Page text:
Keelhauling - Royal Navy Torture Technique

Every pirate and Navy sailor feared the whip, but what they never wanted to experience is the most horrific, brutal and sadistic torture technique that ever existed in the Age of Sail.

Among several extreme methods of punishment on the sea during Age of Sail, none managed to be so brutal and unforgiving as the practice of Keelhauling. Developed very early in the history of naval travel, this punishment, and execution method managed to survive and remain in use from 9th century BC all the way up to mid 19th century. Its extreme consequences and the fear of its use while on sea managed to solidify its presence in popular culture long after keelhauling stopped being actually used. Starting with the early 1800s, novel writers and entertainment producers (on stage and later film) popularized keelhauling as one of the most gruesome torture methods of the age of piracy, together with more popular “walking the plank”.

The process of Keelhauling involves sailor who is stripped and tied so that he cannot swim, with chains or cannonball being tied to his body (usually legs). He was then fastened with two ropes. One from his back to the yard-arm (the widest point of the horizontal structure of the main mast), and other that went from sailor all the way under the ship to the other side of yard-arm. When sailor was dropped in the water the weight will pull him under the waves, but to prevent him going too much under the crew (sometimes entire crew of the ship) will pull on the second rope, forcing the sailors to to move under the ship and touching the hull, eventually raising him up on the other side of the ship.

This harshest of pirate torture methods left few alive

The punishment here was not focused only on the prospect of drowning (which was a real possibility) but more on the injuries the sailor received while hitting the bottom hull of the ship that was often overgrown with barnacles and other sea life. The cuts received from such close contact could not only cause severe injuries and blood loss, but also the loss of limbs and even in some cases decapitation. The speed of movement while underwater was often crucial in determining how much injuries will sailor get. If the rope was pulled more slowly, weight on the sailor would cause him to go deeper and narrowly miss the barnacles on the hull. But if he was pulled faster, the sailor would remain in contact with the hull during entire underwater travel, causing incredible injuries. During times when underwater sections of the hull were not covered with sea life (if the ship was new or recently cleaned during repairs) or of the ship was too small, keelhauling was done from front to back of the ship. This prolonged the duration the sailor was held underwater. In some cases, Dutch officers pushed an oil-soaked sponge in the victim's mouth, which gave them an opportunity to extract an additional breath of air when they were underwater. Victims of this grueling torture method were usually not brought back on the ship immediately, and instead were left hanging on the yard-arm as a warning to other sailors.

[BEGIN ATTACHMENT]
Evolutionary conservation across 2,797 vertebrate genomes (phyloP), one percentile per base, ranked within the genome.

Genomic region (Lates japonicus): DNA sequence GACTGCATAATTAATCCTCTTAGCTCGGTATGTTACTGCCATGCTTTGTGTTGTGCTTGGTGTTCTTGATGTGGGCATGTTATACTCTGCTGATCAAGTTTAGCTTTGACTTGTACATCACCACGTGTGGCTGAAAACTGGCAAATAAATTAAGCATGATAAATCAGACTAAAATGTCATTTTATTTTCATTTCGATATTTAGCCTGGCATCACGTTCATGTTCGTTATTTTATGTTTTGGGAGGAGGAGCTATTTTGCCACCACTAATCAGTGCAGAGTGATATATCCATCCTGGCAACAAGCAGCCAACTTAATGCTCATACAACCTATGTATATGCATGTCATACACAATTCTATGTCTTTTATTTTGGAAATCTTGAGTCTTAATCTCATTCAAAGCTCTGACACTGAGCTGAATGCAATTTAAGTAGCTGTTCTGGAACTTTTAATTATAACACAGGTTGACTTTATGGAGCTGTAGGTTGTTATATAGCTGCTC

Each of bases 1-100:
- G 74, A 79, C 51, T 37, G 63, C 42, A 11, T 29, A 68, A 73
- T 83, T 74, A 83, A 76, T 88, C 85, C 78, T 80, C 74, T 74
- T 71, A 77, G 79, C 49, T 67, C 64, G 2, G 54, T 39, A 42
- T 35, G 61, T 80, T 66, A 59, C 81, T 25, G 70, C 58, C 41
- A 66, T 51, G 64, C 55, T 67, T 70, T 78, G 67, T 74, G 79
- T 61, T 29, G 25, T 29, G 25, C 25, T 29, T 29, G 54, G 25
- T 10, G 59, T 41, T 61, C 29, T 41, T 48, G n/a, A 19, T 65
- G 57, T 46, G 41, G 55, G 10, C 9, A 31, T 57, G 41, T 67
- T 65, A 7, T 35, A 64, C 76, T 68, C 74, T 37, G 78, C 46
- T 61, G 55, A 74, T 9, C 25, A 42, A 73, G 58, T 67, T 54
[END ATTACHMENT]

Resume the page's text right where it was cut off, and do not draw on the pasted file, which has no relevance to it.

If the captain of the ship was not satisfied with the victim's injuries, the entire process was repeated. 17th-century author Christophorus Frikius described that very event of repeated keelhauling in his book “Christophorus Frikius's Voyages to and through the East Indies”.

The earliest examples of keelhauling were discovered from the artifacts of Greek and Rhodian naval cultures, including vase art that depicted the act of torture. In the Age of Sail, the Dutch, and English governments were the only one that officially adopted the use of keelhauling, although many other nations also practiced it in limited quantities (such as French). English Royal Navy adopted this form of punishment in the 11th century, while Dutch used it between 1560 and 1853. Such drastic forms of torture and execution were permitted on the sea because sailors were viewed as workers who had to completely obey the rules of the owners and officers of ships. While the widespread use of keelhauling stopped in mid 19th century, isolated events of it happening persisted until the 20th century. The most famous example happened in 1882 when two Egyptian sailors were punished by keelhauling near Alexandria.

Modern sailors and public see the practice of keelhauling as inhumane and savage, while in popular language the term gained the life of its own, describing the moments when someone is punished in an extreme way for a very slight violation of rules.